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Astronomers detect for the first time an accretion disk around an exoplanet

The exoplanet and its accretion disk
Click for full image.

Using the Atacama Large Millimetre/submillimeter Array (ALMA) in Chile, astronomers have made the first confirmed images of a moon-forming accretion disk around another a very young exoplanet.

The photo to the right shows this, with the top image the wide view showing the exoplanet in its orbit around the star, in an area inside the star’s own accretion disk (the larger ring) that the planet has apparently cleared of debris as it gathered itself. The bottom image zooms into the planet to show its own disk of material.

From the press release:

The disc in question, called a circumplanetary disc, surrounds the exoplanet PDS 70c, one of two giant, Jupiter-like planets orbiting a star nearly 400 light-years away. Astronomers had found hints of a “moon-forming” disc around this exoplanet before but, since they could not clearly tell the disc apart from its surrounding environment, they could not confirm its detection — until now.

In addition, with the help of ALMA, Benisty and her team found that the disc has about the same diameter as the distance from our Sun to the Earth and enough mass to form up to three satellites the size of the Moon.

The exoplanet’s disk is thus very large compared to our solar system, but that isn’t surprising considering the difficulty of observing it at such distances. Disks comparable in size to our solar system and the Earth-Moon system are simply too small for any telescope to yet image in this way.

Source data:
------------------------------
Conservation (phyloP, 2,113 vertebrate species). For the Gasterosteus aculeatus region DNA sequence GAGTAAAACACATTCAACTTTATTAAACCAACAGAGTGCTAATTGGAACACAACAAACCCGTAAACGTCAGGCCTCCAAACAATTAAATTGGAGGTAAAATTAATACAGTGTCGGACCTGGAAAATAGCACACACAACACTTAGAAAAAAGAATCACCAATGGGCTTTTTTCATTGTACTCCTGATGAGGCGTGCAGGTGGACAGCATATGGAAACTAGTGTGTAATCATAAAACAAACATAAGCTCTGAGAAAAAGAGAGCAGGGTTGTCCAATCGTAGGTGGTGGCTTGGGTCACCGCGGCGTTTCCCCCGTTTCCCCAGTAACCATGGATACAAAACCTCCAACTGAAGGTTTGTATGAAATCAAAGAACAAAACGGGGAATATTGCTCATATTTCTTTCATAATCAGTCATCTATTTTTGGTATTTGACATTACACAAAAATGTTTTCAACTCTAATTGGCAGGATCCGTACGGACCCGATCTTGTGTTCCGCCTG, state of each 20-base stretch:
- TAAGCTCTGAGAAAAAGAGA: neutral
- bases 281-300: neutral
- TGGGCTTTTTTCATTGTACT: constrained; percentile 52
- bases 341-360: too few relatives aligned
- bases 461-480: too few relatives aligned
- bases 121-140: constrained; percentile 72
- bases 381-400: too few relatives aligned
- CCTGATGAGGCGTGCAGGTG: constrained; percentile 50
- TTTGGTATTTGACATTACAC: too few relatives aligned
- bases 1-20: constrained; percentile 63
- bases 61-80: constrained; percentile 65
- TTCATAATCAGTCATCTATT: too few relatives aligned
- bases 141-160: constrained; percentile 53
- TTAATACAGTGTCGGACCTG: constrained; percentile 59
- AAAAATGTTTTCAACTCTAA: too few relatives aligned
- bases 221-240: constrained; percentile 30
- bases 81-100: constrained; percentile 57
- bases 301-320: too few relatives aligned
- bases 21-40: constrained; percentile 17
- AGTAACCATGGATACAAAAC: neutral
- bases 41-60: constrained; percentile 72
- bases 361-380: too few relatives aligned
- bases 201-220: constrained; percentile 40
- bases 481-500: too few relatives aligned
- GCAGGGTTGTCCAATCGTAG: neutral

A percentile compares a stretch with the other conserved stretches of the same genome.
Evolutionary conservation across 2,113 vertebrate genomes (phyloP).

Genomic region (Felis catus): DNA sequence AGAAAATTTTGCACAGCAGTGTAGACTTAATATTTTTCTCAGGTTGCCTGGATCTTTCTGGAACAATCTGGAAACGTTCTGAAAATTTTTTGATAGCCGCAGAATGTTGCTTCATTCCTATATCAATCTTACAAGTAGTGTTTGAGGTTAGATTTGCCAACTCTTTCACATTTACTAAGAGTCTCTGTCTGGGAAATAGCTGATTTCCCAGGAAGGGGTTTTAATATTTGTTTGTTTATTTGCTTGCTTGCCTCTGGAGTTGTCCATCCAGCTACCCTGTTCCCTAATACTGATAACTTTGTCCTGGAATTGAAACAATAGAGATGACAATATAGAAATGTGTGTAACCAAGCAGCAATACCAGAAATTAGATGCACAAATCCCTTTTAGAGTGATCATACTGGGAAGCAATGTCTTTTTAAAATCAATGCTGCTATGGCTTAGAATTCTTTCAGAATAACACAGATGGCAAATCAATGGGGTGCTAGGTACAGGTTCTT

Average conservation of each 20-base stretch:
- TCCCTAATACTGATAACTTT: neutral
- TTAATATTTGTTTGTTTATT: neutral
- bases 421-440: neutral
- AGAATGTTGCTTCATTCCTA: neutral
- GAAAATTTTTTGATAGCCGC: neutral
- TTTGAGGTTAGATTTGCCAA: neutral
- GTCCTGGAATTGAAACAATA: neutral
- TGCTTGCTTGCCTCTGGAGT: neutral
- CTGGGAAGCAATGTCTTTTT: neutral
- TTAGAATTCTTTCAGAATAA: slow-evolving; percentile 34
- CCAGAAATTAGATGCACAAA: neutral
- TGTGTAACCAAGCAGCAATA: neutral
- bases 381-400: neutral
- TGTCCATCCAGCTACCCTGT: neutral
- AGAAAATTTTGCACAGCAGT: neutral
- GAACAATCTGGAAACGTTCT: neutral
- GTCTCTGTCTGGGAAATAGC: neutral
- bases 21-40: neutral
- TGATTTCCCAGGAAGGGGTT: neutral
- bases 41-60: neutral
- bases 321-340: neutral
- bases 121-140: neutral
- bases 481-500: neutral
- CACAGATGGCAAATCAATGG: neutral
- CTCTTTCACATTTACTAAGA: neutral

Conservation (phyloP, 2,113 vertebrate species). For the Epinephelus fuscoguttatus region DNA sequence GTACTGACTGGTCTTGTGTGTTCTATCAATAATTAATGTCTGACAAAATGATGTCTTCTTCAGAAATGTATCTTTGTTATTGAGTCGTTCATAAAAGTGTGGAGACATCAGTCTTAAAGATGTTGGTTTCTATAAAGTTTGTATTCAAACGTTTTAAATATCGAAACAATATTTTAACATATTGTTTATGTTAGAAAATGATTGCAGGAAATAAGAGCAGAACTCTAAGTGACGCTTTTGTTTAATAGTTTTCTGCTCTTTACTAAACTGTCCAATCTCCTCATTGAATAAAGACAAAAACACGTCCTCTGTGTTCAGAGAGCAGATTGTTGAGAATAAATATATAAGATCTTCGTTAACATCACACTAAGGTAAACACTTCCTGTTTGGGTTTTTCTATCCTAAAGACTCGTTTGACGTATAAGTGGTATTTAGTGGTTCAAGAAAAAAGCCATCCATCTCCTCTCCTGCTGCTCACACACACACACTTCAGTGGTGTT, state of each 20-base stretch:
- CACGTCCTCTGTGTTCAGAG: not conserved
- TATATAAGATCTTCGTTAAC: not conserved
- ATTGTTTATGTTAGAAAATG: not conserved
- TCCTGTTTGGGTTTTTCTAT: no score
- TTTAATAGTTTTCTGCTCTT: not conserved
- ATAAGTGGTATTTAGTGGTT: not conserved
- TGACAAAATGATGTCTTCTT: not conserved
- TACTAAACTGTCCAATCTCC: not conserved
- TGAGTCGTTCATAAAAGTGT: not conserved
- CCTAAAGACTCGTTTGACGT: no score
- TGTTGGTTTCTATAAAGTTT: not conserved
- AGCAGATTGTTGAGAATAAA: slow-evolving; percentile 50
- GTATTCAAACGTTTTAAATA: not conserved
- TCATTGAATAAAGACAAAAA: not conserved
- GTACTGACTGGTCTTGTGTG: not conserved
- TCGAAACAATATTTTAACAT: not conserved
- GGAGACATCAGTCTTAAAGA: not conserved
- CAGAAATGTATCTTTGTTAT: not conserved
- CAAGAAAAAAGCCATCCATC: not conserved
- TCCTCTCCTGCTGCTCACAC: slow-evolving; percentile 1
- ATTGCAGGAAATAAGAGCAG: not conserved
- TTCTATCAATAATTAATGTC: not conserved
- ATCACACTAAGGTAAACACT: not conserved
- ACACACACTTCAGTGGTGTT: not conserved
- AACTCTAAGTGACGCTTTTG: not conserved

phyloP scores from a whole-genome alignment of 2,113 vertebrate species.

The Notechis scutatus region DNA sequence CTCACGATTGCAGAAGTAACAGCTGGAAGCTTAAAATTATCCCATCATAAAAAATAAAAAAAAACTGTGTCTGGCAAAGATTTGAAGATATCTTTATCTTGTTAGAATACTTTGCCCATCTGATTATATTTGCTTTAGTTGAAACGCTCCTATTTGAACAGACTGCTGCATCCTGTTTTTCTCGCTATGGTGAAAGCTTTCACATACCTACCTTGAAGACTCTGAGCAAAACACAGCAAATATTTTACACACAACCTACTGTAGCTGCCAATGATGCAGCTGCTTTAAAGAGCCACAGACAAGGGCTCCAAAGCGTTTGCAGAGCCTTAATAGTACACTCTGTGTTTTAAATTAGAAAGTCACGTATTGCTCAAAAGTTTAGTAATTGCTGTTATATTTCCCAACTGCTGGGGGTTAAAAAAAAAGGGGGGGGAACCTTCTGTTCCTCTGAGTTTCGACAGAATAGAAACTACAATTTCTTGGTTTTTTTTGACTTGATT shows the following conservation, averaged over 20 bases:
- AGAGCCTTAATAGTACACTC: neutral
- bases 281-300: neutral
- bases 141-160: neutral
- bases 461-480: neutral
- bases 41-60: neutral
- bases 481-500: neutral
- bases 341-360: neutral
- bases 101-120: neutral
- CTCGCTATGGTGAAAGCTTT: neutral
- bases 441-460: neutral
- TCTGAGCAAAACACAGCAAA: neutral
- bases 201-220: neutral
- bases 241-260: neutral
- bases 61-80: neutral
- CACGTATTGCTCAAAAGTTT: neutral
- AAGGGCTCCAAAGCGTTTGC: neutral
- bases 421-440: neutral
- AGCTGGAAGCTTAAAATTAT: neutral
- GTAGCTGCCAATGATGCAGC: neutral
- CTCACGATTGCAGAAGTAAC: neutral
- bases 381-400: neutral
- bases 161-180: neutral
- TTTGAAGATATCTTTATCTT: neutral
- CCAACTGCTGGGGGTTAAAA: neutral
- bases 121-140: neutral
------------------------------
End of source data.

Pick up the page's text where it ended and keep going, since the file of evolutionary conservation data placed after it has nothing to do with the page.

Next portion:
The new data also found this interesting fact: The other known Jupiter-like exoplanet in this system does not have its own accretion disk or any visible debris orbiting it. Why one planet still has such debris and the other does not is a mystery related to the formation of solar systems that is at present not understood.

Genesis cover

On Christmas Eve 1968 three Americans became the first humans to visit another world. What they did to celebrate was unexpected and profound, and will be remembered throughout all human history. Genesis: the Story of Apollo 8, Robert Zimmerman's classic history of humanity's first journey to another world, tells that story, and it is now available as both an ebook and an audiobook, both with a foreword by Valerie Anders and a new introduction by Robert Zimmerman.

 
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"Not simply about one mission, [Genesis] is also the history of America's quest for the moon... Zimmerman has done a masterful job of tying disparate events together into a solid account of one of America's greatest human triumphs."--San Antonio Express-News

3 comments

  • George

    Perhaps the second planet is a captured wanderer and not part of the forming system originally? Very cool that we go from “we think it works this way” to “see, this is what we show how it works.”

  • pzatchok

    Images like this are beauty to my eyes.

    It almost looks like the proto planet is pulling material off of the inside edge on the larger disk.

  • It does look that way.

    The time scales involved in this sort of thing break my brain. It’s “only” 400 light years away, so it probably still looks much the same, now. Yes, I realize that’s a somewhat (completely?) meaningless statement. I can’t help it, my brain is Newtonian, not Einsteinian.

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